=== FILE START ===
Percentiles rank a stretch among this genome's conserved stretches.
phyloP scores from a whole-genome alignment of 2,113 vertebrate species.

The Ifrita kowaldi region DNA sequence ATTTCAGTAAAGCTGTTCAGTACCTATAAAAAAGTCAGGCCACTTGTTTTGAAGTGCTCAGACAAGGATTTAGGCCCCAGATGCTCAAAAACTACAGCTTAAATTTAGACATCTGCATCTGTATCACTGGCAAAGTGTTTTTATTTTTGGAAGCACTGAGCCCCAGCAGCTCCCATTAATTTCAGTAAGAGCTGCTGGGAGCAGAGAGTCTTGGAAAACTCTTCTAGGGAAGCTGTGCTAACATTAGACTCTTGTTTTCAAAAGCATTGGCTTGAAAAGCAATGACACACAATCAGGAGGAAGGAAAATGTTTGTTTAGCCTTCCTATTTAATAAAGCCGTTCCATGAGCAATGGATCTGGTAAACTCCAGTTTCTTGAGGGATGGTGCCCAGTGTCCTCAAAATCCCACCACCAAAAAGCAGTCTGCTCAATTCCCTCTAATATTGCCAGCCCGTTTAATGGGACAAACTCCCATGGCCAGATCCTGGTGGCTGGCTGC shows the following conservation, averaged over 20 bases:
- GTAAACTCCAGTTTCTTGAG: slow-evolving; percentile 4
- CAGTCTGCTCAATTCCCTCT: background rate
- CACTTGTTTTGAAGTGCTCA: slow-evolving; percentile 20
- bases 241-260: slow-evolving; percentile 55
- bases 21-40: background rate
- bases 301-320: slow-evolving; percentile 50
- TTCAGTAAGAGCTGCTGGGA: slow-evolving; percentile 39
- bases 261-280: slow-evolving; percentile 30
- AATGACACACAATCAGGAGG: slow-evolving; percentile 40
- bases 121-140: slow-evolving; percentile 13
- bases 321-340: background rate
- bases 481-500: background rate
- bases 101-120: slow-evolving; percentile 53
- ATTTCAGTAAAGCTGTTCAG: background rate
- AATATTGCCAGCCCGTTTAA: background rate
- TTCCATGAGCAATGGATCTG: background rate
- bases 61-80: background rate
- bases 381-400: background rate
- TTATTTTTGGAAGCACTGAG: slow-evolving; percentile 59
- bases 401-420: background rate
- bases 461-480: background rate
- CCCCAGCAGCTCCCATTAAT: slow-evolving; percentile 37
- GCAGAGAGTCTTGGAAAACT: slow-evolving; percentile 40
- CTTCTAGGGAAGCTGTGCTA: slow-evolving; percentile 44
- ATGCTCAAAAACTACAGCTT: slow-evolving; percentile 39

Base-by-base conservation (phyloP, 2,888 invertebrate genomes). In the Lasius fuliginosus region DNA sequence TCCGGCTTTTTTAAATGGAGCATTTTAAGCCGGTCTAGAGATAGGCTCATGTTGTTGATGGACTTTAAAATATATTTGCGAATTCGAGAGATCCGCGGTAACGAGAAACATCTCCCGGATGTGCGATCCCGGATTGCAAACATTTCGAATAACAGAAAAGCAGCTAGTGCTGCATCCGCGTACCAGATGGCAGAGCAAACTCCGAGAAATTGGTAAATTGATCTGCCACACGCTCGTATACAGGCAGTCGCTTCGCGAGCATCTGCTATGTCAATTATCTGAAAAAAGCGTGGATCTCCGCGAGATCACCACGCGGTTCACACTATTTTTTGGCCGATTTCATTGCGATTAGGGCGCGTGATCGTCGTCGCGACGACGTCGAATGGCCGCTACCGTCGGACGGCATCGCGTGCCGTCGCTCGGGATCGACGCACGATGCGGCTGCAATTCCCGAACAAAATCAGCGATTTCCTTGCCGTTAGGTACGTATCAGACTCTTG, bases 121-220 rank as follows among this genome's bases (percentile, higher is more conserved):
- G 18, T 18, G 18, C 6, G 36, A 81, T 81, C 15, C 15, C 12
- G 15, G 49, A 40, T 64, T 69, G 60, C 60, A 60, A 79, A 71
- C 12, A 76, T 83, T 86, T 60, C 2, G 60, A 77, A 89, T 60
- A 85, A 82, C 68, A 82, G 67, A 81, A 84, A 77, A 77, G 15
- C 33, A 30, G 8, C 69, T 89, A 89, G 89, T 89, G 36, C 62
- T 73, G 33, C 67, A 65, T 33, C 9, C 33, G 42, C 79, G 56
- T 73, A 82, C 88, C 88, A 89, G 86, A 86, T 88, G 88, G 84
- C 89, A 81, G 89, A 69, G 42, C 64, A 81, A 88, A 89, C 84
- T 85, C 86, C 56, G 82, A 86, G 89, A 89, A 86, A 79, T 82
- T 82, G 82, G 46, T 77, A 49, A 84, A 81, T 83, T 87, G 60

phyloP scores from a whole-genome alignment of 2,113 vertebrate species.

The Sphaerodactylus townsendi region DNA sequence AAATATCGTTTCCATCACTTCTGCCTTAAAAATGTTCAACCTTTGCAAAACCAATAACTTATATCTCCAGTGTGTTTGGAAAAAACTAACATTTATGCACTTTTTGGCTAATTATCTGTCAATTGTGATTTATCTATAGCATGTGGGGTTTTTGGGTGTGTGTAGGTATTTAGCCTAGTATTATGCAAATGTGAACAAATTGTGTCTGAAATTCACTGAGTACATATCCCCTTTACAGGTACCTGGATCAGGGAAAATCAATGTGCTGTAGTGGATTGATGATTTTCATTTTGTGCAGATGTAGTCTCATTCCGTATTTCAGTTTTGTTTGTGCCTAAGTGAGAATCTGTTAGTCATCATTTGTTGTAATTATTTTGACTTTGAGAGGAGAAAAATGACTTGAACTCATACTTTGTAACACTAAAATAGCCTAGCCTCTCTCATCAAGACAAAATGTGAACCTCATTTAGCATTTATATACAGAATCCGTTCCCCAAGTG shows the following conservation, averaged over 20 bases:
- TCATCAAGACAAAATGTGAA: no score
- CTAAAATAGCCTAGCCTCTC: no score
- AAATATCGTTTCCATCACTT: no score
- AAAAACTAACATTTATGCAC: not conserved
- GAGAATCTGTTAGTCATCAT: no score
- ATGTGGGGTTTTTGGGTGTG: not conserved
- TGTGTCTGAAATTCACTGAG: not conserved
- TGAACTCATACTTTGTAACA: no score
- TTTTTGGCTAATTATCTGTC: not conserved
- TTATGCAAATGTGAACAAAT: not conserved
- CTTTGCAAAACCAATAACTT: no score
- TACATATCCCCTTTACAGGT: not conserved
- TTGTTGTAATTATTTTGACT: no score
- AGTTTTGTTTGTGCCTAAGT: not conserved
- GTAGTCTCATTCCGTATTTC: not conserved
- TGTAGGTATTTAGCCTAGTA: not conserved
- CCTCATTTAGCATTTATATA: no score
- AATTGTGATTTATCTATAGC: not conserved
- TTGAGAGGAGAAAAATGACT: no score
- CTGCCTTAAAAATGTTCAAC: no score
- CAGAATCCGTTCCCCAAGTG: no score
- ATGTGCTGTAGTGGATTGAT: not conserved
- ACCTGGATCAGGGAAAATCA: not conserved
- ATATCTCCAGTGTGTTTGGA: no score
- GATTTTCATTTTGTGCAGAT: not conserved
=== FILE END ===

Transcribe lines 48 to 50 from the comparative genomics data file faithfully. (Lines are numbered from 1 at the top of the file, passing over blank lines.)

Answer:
- TGTGTCTGAAATTCACTGAG: not conserved
- TGAACTCATACTTTGTAACA: no score
- TTTTTGGCTAATTATCTGTC: not conserved